– self made millions

    1. It would be great if you can elaborate your educational background and how you made your millions.

      I’m surprised you think I think all wealth is inherited. But it is good feedback that I need to be aware about writing in a more detailed fashion to avoid confusion. But, the problem is that it may dull my writing style.


      1. “Are we really going to live in a world where the rich continue to hoard their multi-generational fortunes while the rest just struggle to get by?” There isn’t much grey area left in the first paragraph. But that’s the key statement. Smacks of “let’s take it back!!, get the pitchforks fellas”

        K-12 public school. Scholarship to College (academic) Business degree, lived in basement apartment worked sales job and invested in rentals, flips, huge 401k contributions. I worked twice as hard/smart and hope to inspire my children to do the same. Planning on helping them get invested in real estate/property ownership at a young age.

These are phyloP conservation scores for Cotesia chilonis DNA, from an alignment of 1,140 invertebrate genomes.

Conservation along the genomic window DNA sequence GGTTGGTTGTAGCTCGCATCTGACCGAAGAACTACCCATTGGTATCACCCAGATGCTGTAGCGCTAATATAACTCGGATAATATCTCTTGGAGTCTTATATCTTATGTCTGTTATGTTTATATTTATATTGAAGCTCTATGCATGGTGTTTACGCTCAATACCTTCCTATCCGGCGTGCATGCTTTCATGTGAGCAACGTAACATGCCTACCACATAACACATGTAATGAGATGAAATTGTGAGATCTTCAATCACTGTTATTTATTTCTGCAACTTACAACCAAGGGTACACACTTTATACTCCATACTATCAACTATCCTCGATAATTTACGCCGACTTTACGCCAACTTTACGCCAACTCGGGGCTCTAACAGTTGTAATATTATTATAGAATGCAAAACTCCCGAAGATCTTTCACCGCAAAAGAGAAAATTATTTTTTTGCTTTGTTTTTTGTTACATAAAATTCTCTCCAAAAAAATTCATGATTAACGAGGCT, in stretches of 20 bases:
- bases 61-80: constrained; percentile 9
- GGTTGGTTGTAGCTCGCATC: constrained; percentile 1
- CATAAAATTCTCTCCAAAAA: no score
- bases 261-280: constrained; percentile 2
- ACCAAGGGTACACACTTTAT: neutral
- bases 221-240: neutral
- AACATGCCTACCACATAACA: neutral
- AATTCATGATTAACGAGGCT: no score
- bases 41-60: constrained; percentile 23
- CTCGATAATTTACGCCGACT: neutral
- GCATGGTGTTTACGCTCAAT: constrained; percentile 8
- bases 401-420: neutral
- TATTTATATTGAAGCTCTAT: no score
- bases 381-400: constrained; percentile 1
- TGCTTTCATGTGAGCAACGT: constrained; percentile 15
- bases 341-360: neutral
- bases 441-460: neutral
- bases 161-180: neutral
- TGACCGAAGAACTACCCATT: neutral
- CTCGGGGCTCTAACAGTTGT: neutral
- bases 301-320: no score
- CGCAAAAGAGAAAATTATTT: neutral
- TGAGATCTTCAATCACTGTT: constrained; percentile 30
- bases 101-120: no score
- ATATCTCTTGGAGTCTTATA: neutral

Currently debating private vs public for our three children. In a small town 5k per child isn’t awful but this article gave me a lot of food for thought. A comment about invest the money and use as a trust fund is also worth exploration. That becomes a debate between gifting your children what they should earn, I certainly wouldn’t want to be seen as “hoarding” our wealth as others “struggle to get by”

  27. Not much to add here, but as a NYC parent, I am so offended by the hoops we and our kids have to jump through to get into a private school, where we will be forking over $20K+. If we are bending over backwards to get a good education for our kids, I would rather go the route of public schools. I feel lucky we actually had a choice between good public school and private school. You are going to get slacker, entitled kids in both school populations as that’s mostly attributable to parenting. But I believe all kids are entitled to a good education, not just kids from wealthy families. If your district has good public schools, being in a public school gives your child a better chance at being in a diverse group of peers, and if you’re well off, the child learns not to take their economic status for granted.